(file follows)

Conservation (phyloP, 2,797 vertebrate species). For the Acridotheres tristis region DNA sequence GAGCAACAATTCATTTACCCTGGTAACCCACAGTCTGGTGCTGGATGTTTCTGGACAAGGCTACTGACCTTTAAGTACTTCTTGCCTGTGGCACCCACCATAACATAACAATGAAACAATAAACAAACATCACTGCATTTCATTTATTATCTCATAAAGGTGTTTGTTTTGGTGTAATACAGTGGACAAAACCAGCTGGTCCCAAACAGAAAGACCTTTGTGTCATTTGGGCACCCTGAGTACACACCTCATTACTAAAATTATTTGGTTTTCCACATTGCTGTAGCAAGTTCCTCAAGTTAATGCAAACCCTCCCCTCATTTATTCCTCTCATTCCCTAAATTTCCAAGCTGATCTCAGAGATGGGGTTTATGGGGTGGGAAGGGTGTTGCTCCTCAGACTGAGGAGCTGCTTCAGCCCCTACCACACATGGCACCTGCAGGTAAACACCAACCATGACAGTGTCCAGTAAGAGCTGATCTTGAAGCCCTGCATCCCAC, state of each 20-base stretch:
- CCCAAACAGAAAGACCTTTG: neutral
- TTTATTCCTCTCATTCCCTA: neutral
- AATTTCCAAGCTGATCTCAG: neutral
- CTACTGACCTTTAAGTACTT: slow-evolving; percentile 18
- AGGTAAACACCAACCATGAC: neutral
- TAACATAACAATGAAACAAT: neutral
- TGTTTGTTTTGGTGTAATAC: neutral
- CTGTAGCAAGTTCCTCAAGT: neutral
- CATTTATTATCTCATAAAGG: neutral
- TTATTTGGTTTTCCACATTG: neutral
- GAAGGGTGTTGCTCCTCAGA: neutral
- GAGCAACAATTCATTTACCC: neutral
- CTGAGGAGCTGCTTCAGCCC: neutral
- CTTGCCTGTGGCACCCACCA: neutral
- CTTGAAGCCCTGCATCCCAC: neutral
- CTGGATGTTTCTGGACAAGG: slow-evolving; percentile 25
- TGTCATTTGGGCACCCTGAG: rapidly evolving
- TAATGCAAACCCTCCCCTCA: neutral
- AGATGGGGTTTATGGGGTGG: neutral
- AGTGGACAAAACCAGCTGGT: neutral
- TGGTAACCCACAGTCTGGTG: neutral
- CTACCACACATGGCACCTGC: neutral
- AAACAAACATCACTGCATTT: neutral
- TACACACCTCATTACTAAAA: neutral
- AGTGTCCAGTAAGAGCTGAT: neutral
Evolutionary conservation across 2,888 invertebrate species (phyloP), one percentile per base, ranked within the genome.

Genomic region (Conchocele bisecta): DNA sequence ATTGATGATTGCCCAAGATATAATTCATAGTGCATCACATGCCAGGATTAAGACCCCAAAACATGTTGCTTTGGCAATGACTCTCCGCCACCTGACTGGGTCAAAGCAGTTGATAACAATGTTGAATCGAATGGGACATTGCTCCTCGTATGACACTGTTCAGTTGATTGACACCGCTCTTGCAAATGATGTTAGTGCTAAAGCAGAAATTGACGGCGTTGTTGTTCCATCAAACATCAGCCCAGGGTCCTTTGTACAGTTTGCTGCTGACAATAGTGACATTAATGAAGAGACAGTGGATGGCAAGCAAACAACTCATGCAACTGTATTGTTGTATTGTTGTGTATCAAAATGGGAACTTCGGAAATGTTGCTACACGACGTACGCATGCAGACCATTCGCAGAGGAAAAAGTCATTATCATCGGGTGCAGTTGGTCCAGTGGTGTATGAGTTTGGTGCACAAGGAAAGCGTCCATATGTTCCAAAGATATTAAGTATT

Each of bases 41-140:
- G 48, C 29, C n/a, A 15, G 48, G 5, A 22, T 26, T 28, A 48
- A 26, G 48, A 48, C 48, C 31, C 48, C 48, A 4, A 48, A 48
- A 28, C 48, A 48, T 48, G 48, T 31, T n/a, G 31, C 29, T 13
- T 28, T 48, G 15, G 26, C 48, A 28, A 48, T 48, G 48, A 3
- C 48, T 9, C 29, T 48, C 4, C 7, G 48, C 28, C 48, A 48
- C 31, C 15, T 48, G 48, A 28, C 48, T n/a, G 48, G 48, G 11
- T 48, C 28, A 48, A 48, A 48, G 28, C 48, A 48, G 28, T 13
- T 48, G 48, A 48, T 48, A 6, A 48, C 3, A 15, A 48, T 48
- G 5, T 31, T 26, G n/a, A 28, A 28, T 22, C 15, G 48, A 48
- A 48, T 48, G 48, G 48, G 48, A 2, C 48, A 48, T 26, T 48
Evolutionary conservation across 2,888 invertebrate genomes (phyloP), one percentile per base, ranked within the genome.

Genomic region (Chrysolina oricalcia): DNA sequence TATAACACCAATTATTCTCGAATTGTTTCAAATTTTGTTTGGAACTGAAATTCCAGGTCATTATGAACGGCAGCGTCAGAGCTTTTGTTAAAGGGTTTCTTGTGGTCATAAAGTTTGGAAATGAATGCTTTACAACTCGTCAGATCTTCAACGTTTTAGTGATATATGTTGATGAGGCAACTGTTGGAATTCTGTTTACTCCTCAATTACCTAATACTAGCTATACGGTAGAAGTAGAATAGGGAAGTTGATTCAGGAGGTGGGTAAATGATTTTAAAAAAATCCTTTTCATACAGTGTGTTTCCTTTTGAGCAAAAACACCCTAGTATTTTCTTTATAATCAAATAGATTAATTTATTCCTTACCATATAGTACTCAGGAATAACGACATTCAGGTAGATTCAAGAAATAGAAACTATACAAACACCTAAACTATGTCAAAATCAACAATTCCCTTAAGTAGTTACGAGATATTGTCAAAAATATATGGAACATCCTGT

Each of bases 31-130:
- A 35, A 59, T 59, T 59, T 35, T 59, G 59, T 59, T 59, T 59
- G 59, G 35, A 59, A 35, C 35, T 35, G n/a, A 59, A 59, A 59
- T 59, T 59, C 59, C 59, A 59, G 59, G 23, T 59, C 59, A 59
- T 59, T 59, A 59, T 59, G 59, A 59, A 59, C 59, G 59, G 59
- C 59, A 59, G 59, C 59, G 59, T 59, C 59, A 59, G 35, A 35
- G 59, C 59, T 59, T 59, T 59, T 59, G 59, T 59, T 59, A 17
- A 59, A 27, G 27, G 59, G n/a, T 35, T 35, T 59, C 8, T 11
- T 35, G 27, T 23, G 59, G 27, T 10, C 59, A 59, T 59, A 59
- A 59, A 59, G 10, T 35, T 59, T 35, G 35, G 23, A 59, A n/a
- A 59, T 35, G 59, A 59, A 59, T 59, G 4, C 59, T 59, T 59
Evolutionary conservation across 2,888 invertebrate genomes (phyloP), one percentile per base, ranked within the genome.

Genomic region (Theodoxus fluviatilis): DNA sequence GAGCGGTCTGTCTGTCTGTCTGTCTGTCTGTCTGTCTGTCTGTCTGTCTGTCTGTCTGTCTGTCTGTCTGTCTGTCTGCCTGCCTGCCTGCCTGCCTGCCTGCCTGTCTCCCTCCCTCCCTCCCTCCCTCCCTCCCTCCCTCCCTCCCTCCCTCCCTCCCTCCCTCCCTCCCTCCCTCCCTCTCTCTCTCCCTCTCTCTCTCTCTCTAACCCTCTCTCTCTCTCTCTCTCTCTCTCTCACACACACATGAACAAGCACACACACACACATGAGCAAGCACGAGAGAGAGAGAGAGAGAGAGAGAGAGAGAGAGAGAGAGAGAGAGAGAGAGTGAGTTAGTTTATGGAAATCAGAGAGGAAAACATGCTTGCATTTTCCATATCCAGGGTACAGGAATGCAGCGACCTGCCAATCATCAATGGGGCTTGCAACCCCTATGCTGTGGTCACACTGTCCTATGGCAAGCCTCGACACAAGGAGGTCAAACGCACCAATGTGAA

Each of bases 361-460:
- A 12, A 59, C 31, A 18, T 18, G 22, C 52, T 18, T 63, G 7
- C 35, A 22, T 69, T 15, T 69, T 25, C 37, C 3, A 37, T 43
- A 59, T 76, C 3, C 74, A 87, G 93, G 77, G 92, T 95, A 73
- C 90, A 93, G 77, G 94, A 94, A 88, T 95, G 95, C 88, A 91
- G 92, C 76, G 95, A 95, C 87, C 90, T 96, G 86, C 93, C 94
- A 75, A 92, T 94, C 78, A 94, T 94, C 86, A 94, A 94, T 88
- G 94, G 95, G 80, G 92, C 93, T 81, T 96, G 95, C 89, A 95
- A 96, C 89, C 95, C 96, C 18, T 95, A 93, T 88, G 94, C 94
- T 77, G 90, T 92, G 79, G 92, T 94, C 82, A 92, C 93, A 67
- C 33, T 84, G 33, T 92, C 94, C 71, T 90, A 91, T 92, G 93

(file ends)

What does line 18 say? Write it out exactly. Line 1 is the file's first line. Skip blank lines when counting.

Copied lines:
- TGTCATTTGGGCACCCTGAG: rapidly evolving